’Tis A Gift To Be Simple…


am reluctantly resigned to the Jewish-American reality that Chanukah is our complement to Christmas. There is nothing in Jewish tradition to suggest that an orgy of largely inappropriate gift-giving should accompany the recognition of the Festival of Lights. Of course, there is nothing in Christian theology that offers a similar rationale for the commercialization of the observance of the birth of Jesus. At this time of year, I find myself surprisingly sympathetic to the somewhat outré fundamentalist group in Texas that several years ago noted that “Santa” is an anagram of “Satan.”

Ordinarily, I would reserve this rant for evenings of quiet December bibulousness, when the effects of holiday drinking (a more appealing ritual with little or no religious foundation) have doused my inhibitions. However, just before December began, a press release crossed my desk that raised the issue in a most immediate way.

The headline was straightforward enough: “Announcing The World’s Most Precious Yarmulke (Skullcap): Encrusted With Over 3,500 Swarovski Crystals And A 2 Carat Diamond (@ $167,000/ £125,000/ €140,000).” (I have left the idiosyncratic spelling and punctuation intact.)

This hefty bauble — how would you like that sitting on your head all through Yom Kippur? — was created by Toks Daniel, a “celebrity artist” whose specialty is tatty bling-encrusted designer goods made for the likes of soccer great Cristiano Ronaldo (a crystal-encrusted soccer boot, of course).

Asked why a non-Jew would design a kipa for his first religious piece, Daniel said, “Whilst I was a youngster in Nigeria, Jews had a rather exotic image. The more I have since been exposed to Jews and Judaism, the more I have become enamored with its rituals, principles and aesthetics. My yarmulke design is a manifestation of my enchantment with the religion.”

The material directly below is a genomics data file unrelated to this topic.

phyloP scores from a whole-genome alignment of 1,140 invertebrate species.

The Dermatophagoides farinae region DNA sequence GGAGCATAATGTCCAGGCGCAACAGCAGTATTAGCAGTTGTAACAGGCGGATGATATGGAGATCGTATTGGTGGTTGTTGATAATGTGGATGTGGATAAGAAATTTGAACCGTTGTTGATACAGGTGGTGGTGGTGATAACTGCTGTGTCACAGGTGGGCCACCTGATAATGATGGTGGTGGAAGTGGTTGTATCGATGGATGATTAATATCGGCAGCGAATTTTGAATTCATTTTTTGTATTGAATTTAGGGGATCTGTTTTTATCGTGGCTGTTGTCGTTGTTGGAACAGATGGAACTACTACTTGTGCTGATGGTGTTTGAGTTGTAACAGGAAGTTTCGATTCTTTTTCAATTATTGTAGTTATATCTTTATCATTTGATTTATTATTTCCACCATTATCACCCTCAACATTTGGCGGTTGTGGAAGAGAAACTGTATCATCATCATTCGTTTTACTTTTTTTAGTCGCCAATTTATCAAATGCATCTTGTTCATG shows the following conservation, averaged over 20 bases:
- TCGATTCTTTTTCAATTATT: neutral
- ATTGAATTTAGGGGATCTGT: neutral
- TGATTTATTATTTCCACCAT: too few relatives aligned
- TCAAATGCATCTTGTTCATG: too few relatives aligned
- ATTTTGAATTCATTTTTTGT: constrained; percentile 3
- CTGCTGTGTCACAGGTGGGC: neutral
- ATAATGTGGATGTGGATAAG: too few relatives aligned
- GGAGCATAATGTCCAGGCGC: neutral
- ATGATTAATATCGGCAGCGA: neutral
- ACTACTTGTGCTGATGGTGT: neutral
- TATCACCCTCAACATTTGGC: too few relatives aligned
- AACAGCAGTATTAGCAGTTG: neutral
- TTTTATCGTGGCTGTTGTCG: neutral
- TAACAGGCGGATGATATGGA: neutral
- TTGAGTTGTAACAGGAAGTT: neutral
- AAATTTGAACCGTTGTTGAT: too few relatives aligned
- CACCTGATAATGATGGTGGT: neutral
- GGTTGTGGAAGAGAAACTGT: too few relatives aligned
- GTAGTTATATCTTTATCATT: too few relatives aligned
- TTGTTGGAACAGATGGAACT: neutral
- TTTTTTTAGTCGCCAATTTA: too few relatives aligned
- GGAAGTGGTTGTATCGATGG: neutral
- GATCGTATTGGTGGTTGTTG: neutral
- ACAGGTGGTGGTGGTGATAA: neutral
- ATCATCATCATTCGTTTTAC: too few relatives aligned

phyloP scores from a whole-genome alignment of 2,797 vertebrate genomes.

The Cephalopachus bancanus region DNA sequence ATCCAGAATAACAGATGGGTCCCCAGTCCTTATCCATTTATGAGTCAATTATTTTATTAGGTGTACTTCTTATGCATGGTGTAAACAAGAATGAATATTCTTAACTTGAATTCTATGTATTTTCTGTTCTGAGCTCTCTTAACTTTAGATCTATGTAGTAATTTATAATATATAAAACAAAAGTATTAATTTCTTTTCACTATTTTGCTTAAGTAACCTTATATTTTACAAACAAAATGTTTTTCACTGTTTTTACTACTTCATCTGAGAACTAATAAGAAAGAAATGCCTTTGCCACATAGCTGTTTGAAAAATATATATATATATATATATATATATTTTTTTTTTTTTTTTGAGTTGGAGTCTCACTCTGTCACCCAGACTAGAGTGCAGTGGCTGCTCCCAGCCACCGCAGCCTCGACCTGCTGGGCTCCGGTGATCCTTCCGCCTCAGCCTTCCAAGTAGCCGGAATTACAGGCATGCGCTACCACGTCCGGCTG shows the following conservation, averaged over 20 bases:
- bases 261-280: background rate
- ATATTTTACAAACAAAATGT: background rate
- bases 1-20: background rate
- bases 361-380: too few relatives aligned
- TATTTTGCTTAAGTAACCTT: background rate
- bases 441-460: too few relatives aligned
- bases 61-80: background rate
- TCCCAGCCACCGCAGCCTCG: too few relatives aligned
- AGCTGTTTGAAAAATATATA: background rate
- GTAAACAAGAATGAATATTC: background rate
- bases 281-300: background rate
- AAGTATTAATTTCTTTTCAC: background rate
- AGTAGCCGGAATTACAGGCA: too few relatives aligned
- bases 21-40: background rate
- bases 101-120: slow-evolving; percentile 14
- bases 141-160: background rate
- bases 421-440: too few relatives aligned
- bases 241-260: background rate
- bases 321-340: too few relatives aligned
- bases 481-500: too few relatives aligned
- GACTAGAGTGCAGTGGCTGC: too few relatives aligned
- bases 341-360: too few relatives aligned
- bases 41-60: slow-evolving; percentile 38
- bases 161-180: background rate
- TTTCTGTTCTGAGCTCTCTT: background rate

Interestingly, both the press release and subsequent coverage in the media have struggled to describe the kipa, alternating between “the world’s most precious” and “most expensive.”

Let me offer a little help here.

The Oxford English Dictionary defines precious as “of great value; not to be wasted or treated carelessly,” or “greatly loved or treasured by someone.” Expensive, on the other hand, is simply defined as “costing a lot of money.”

In a way, the distinction is profoundly apt. Swarovski crystals are, to my mind, the perfect equivalent of one of Daniel’s semi-famous clients, Jermaine Jackson, who, while talented, couldn’t be mistaken for Michael Jackson, the real thing. Adding a two-carat diamond merely draws more attention to the tackiness of the entire enterprise.

The press release describes Daniel as “cause conscious.” One assumes that this, combined with his “enchantment with the [Jewish] religion,” explains the provision that for each purchase of one of these items, “a $1,330 … donation will be made Chabad Lubavitch of Nigeria.” It might be a better idea to drop the whole $167K on various Lubavitcher projects. At the very least, you might want to consider tithing to Chabad or another Jewish organization; that would be a ten-fold increase over the paltry donation on offer, and you wouldn’t have to wear the hideous thing.

It could be argued that wearing a crystal- and diamond-studded yarmulke is consistent with the exhortation that Jews should beautify their observation of mitzvot. For the sake of argument, I’ll put aside my aesthetic objections.

Rather, I draw your attention to a famous passage from Isaiah 58:5-7: “Is such the fast I desire, a day for men to starve their bodies? Is it bowing the head like a bulrush and lying in sackcloth and ashes? Do you call that a fast, a day when Adonai is favorable? No, this is the fast I desire: To unlock the fetters of wickedness, and untie the cords of the yoke to let the oppressed go free; to break off every yoke. It is to share your bread with the hungry, and to take the wretched poor into your home; when you see the naked, to clothe him, and not to ignore your own kin.”

At the very least, the existence of this gaudy object calls to mind the upside-down ethic, “If you’re so smart, why aren’t you rich?” and stands it back on its feet by asking, “If you’re so rich, why aren’t you smart?”

George Robinson covers film and music for the paper. His column appears monthly.